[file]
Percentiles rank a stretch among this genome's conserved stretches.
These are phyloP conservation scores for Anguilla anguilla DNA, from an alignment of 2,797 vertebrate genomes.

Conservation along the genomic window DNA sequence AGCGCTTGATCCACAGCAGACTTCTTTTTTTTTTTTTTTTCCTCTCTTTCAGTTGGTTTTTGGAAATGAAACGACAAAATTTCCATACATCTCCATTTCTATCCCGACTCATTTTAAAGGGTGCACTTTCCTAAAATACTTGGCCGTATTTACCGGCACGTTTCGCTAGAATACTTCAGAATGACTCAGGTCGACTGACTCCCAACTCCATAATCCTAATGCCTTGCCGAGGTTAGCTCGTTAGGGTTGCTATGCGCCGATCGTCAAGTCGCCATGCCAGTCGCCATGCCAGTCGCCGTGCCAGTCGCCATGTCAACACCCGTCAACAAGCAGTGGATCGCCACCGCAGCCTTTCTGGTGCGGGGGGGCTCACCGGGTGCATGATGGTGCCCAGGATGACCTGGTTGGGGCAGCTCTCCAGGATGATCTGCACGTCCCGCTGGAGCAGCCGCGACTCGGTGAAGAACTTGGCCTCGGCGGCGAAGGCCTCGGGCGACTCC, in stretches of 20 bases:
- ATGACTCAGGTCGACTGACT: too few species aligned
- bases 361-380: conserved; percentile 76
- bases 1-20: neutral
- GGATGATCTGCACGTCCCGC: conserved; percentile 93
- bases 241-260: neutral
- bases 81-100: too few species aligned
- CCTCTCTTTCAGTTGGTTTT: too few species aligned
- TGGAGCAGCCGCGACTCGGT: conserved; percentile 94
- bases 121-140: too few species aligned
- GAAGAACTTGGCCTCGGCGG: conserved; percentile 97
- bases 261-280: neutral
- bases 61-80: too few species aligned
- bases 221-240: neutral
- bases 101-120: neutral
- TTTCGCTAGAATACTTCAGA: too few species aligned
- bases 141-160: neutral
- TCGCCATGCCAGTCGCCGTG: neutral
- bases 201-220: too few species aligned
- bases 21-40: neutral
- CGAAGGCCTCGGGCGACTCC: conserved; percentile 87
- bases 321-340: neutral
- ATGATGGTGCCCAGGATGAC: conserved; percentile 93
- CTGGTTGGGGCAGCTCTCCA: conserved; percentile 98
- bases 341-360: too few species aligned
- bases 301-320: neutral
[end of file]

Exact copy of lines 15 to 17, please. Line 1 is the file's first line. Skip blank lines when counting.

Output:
- bases 61-80: too few species aligned
- bases 221-240: neutral
- bases 101-120: neutral